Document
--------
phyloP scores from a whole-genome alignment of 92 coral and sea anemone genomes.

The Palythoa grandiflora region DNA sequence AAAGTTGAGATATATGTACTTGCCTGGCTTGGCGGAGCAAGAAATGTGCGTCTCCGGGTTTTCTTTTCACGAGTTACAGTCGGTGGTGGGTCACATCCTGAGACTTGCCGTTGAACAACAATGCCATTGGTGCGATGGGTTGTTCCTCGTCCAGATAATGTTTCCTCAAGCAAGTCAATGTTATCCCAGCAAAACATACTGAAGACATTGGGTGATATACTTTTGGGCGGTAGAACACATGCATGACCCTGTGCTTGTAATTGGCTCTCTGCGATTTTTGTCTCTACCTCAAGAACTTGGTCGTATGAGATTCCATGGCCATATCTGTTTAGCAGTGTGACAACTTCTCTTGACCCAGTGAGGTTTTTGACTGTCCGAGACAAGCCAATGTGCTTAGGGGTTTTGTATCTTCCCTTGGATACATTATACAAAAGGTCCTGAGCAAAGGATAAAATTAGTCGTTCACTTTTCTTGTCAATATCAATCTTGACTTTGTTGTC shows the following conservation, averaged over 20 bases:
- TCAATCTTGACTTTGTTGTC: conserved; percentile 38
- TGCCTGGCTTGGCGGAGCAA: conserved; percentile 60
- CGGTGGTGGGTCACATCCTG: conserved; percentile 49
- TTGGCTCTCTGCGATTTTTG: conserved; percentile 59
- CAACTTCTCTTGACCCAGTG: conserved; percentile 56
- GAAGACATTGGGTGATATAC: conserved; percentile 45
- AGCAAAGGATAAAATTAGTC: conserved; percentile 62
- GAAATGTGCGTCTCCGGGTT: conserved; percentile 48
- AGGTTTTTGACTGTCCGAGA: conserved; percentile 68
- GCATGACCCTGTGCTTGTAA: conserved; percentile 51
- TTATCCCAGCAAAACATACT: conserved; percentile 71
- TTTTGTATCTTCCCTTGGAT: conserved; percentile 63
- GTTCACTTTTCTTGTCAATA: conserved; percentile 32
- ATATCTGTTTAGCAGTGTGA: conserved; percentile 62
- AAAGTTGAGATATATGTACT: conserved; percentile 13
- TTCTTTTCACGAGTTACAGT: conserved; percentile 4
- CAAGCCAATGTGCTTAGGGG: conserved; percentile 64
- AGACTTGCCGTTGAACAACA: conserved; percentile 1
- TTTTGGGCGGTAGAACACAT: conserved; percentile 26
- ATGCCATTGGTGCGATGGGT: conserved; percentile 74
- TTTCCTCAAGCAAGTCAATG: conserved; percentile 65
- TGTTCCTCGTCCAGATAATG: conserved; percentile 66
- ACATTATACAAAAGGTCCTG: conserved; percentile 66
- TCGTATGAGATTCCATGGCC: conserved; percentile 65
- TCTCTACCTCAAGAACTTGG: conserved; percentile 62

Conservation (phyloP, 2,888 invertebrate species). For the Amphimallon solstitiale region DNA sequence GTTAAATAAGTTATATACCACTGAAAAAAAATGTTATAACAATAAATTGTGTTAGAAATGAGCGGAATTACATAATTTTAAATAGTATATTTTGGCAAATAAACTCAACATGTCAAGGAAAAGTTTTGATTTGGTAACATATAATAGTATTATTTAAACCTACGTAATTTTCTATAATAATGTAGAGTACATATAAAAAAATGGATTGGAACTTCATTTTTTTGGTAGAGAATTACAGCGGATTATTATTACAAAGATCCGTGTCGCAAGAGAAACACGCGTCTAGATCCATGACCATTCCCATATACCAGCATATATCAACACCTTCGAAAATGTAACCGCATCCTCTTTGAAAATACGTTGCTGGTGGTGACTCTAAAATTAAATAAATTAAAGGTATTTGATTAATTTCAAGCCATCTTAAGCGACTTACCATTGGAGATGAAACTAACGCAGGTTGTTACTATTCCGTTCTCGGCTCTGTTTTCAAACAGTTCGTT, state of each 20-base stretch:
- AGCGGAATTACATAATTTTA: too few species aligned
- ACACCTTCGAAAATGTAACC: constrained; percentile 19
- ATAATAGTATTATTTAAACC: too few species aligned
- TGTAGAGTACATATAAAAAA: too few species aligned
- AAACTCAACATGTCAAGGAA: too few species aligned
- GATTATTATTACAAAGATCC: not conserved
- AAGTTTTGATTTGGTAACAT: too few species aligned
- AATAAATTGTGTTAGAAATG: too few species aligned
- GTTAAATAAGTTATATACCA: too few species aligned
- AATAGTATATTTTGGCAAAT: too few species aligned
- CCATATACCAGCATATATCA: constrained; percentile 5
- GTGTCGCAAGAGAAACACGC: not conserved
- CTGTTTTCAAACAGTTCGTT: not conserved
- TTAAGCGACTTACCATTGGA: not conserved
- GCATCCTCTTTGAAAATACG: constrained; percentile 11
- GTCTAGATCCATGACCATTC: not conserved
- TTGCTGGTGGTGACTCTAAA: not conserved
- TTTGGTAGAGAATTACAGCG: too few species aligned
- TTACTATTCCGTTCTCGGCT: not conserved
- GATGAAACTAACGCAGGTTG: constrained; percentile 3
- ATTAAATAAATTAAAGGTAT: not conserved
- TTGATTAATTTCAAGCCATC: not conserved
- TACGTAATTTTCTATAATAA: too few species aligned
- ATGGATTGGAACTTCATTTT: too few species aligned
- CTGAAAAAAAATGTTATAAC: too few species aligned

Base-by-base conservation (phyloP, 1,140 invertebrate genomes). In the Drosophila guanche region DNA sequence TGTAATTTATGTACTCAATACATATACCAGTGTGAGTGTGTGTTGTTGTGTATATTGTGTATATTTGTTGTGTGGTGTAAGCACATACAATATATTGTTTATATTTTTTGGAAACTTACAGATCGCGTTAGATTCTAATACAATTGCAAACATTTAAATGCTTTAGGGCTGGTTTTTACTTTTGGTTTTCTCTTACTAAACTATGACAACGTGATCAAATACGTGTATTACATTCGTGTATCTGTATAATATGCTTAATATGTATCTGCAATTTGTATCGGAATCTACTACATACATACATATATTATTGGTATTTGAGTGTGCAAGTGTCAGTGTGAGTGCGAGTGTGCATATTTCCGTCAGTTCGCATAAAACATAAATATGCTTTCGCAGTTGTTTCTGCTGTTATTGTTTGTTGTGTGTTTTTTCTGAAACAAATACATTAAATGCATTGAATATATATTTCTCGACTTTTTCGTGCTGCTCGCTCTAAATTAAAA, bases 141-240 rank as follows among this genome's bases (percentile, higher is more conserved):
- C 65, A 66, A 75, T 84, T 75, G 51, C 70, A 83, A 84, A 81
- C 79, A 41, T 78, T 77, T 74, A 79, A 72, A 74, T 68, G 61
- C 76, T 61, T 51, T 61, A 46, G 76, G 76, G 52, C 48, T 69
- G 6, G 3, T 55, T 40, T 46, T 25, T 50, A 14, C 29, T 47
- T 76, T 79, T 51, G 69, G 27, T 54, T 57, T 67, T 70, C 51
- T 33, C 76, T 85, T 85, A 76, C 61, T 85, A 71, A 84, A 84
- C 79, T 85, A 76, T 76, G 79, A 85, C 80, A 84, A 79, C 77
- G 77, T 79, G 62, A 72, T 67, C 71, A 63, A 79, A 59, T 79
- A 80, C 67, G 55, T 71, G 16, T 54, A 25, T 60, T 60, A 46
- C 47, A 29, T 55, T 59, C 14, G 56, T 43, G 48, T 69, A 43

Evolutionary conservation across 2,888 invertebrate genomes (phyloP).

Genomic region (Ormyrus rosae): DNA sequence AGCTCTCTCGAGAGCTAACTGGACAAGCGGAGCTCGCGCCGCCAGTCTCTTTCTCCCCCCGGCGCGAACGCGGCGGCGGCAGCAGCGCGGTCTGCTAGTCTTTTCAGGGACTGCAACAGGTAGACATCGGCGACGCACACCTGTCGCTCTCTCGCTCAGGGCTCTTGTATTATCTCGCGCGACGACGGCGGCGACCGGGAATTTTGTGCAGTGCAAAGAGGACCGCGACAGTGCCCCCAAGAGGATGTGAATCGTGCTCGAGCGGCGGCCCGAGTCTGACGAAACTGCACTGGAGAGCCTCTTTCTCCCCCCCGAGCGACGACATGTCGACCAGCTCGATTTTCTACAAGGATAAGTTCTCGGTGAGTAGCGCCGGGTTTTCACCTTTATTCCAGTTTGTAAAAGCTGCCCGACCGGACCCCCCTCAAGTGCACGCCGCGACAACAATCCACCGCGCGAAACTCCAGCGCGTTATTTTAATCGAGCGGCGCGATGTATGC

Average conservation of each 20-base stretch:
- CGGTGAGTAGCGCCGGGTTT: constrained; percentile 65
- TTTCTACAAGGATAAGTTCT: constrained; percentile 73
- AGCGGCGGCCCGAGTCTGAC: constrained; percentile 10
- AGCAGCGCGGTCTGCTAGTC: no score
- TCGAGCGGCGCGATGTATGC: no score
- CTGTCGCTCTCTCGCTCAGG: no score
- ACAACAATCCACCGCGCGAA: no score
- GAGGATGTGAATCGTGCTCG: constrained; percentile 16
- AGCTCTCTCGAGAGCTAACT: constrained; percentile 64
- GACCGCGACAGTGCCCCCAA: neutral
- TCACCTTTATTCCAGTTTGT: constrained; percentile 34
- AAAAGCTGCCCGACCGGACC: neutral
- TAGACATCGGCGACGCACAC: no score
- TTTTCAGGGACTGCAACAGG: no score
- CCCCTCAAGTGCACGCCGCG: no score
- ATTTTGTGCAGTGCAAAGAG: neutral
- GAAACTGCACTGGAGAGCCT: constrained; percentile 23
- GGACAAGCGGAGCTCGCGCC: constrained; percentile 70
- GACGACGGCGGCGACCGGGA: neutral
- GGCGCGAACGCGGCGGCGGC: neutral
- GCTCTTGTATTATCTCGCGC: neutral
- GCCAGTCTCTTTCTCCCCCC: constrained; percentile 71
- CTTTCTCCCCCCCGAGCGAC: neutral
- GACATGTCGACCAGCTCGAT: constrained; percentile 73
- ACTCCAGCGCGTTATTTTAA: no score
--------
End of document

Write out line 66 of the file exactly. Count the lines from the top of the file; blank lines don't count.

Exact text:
Genomic region (Ormyrus rosae): DNA sequence AGCTCTCTCGAGAGCTAACTGGACAAGCGGAGCTCGCGCCGCCAGTCTCTTTCTCCCCCCGGCGCGAACGCGGCGGCGGCAGCAGCGCGGTCTGCTAGTCTTTTCAGGGACTGCAACAGGTAGACATCGGCGACGCACACCTGTCGCTCTCTCGCTCAGGGCTCTTGTATTATCTCGCGCGACGACGGCGGCGACCGGGAATTTTGTGCAGTGCAAAGAGGACCGCGACAGTGCCCCCAAGAGGATGTGAATCGTGCTCGAGCGGCGGCCCGAGTCTGACGAAACTGCACTGGAGAGCCTCTTTCTCCCCCCCGAGCGACGACATGTCGACCAGCTCGATTTTCTACAAGGATAAGTTCTCGGTGAGTAGCGCCGGGTTTTCACCTTTATTCCAGTTTGTAAAAGCTGCCCGACCGGACCCCCCTCAAGTGCACGCCGCGACAACAATCCACCGCGCGAAACTCCAGCGCGTTATTTTAATCGAGCGGCGCGATGTATGC